Restrictions on the use of vehicles have been established for several major reasons - to increase the quality of the hunting experience, to reduce illegal hunting from vehicles and to provide undisturbed areas for big game animals.
It is illegal to hunt from a vehicle. For example, a vehicle may not be used to search for, locate, "push bush" or to flush out game under any circumstances. Vehicles may only be used to transport hunters, supplies or equipment to or from a hunting area. In most, but not all areas, vehicles may be used to retrieve a big game kill by the most direct route.
Persons using vehicles for any purpose associated with hunting are reminded that hazards may exist on some of the roads and trails. The safe operation of any vehicle is the responsibility of the operator.
A map is available, outlining vehicle use zones for deer, elk and moose.
A vehicle is any mechanical device propelled or driven by any means other than human power and includes cars, trucks, powerboats, aircraft and off-road vehicles (ORVs).
A wagon, cart or sled is considered a vehicle if it is pulled by a horse or other animal.
A horse is not considered a vehicle if it carries a hunter or equipment on its back.
A power boat is not a vehicle if the motor is not in operation and all progress caused by the motor has stopped.The following restrictions apply to deer, elk and moose hunters:
In the Northern Zone, there are fewer roads and travel by ORVs is often the only way to access many areas. The number of deer, elk or moose hunters tends to be low and spread over a wide area. Therefore, ORVs may be used in these areas as a means of getting hunters to and from their hunting area. It is illegal to hunt or search for game with the use of a vehicle anywhere in the province, including the Northern Zone.
In the Roads, Trails and Waterways Zone, all vehicles operated by deer, elk or moose hunters are restricted to roads, established trails and waterways.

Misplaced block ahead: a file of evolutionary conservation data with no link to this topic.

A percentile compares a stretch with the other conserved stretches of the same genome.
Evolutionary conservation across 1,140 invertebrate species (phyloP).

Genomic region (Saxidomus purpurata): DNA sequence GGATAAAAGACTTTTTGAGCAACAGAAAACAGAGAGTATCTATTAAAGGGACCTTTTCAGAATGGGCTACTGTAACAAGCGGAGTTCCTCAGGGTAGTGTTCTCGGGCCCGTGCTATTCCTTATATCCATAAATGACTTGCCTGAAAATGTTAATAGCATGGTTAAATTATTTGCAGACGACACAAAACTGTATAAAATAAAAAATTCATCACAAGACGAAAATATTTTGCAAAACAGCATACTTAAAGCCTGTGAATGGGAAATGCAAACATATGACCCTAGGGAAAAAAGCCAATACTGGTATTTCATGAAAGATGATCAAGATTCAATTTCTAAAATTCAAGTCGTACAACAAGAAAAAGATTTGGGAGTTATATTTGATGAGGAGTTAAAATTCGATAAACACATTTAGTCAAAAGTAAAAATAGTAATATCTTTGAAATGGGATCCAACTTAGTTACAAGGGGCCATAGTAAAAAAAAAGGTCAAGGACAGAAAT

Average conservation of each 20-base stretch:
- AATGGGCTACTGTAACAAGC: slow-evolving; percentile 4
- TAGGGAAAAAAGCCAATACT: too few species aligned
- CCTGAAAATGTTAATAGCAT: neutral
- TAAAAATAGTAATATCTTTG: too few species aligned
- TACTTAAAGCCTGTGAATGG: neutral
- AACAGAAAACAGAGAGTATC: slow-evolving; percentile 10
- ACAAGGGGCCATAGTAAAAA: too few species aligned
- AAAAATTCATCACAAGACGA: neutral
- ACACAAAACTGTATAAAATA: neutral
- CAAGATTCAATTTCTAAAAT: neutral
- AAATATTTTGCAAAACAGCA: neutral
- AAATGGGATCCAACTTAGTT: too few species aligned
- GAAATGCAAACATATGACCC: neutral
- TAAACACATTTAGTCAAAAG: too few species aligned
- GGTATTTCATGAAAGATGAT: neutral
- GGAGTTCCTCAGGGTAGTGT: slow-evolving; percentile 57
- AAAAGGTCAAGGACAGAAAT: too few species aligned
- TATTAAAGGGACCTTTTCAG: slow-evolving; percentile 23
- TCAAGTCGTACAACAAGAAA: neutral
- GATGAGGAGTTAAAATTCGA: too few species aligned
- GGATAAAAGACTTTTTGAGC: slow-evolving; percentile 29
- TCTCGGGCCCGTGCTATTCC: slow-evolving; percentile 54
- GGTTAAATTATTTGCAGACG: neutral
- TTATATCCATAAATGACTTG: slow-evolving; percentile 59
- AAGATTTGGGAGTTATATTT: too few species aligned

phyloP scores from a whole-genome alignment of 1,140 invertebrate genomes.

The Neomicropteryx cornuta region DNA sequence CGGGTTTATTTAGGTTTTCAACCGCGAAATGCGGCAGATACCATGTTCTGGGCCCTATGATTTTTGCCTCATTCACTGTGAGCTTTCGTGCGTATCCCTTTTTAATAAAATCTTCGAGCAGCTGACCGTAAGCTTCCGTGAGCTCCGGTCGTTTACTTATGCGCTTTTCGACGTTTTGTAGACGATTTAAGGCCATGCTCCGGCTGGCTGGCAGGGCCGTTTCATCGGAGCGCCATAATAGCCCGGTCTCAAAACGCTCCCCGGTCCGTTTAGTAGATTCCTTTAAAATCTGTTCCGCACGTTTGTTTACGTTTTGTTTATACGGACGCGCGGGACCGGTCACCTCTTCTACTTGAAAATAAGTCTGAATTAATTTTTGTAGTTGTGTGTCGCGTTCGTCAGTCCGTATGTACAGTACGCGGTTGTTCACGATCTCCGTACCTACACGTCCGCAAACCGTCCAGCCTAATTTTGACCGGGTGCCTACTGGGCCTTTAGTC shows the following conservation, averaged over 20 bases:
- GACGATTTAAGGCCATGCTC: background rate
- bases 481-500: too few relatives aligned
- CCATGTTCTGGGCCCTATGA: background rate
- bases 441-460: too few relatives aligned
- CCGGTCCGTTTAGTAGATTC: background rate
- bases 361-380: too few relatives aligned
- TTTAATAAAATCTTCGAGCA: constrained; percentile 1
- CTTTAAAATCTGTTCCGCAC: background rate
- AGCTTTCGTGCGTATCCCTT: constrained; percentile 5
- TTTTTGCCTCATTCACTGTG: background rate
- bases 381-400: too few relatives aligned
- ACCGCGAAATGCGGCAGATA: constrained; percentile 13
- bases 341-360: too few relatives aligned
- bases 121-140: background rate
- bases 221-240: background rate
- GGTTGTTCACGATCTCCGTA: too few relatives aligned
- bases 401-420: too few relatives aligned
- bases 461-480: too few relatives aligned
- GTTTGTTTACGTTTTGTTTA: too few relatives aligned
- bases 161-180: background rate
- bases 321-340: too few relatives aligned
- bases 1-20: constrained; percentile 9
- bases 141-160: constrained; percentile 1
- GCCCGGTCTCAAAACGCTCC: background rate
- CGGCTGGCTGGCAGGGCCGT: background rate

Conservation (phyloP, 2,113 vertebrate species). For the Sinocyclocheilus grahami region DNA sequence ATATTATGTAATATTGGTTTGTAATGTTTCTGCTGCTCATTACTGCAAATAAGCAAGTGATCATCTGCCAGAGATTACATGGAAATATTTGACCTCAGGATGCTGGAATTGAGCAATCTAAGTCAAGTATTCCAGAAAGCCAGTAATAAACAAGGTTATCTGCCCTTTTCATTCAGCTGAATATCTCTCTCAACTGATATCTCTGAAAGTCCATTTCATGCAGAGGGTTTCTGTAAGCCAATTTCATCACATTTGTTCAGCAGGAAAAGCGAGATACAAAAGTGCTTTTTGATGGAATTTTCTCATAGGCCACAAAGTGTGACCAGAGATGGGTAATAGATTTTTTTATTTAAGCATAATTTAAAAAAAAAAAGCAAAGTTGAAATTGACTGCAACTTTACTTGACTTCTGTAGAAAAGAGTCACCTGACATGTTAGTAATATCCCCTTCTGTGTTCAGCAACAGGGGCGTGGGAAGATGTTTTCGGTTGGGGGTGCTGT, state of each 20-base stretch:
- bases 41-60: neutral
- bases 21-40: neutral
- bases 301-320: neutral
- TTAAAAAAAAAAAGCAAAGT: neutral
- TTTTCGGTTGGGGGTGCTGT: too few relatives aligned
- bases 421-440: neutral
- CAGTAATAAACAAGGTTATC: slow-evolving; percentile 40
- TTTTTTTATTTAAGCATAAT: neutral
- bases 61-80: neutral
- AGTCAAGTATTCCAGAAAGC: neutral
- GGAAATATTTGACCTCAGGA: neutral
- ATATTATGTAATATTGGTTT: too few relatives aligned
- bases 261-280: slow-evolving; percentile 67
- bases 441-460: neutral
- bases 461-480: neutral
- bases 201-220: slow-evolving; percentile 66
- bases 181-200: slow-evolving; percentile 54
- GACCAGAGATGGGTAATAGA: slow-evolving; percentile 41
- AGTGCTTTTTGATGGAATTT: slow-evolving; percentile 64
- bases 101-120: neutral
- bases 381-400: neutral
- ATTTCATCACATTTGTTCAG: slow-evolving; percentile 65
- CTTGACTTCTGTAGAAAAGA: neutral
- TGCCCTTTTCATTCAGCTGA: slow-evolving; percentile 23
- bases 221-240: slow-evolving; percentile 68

For example, an ORV may be used to access a hunting area along an established trail that winds through the forest or grassland, but hunters may not establish their own trails or venture off existing trails. In agricultural areas, hunters with landowner permission may use a vehicle to cross a cultivated field by the most direct route to access the continuation of the established trail or the hunting area.
In an area where bluffs of trees are interspersed with cultivated land, a hunter may use a vehicle to travel from bluff to bluff by the most direct route. However, if hunting activities cause a big game animal to travel to another bluff, a vehicle may not be used to follow, chase after, or pursue that big game animal. It is illegal to hunt, including searching for and following game, from a vehicle.
Deer, elk and moose hunters are restricted to roads, trails and waterways from August 19 to December 22.
In the Designated Route Zone, deer, elk and moose hunters may only use vehicles on built-up provincial and municipal roads, and those trails or lakes that are specifically identified on Designated Route Maps. These designated routes are usually identified with signs as Designated Route "A", "B", and so on.
In GHA 17A, designated routes apply to bear hunters during the fall moose season.
Routes may not always be passable and hunters travel them at their own risk. If a hunter were to operate a vehicle off a designated route for any reason other than to retrieve a big game kill by the most direct route, the hunter would be liable to prosecution.
It is also illegal to search for game or hunt from a vehicle along a designated route. The designated routes exist only to allow hunters access to an area from which to begin their hunt. A vehicle may not be used by hunters to set up a camp off a designated route, or to take supplies in or out of an area off a route.
A hunter may use a vehicle to remove their hunting camp on the day following the close of the season in which they have hunted. Use of a vehicle for this purpose must first be approved in writing by a Natural Resource Officer. ORVs may be used on designated routes, but not on provincial or municipal roads. Aircraft may land only on designated routes or designated lakes.
Designated route GHAs and current map numbers are listed below. Maps are available from 200 Saulteaux Crescent in Winnipeg and from Manitoba Conservation and Water Stewardship offices near designated route areas.
Please ensure you have a current map for:
In GHA 26, designated routes do not apply to deer hunters. However, hunters are required to follow the Roads, Trails and Waterways Zones restrictions.
Designated routes are in effect from August 19 to December 22 for deer, elk and moose hunters.
Designated routes are subject to closure or may not be passable. Hunters are advised to watch for signs or contact the local Natural Resource Officer.
Hunters should note a number of vehicle restrictions exist for big game hunters in some Widlife Managment Areas (WMAs) and other designated areas. They are as follows:
Vehicle restrictions exist in most provincial parks. Contact the nearest Manitoba Conservation and Water Stewardship office for more information.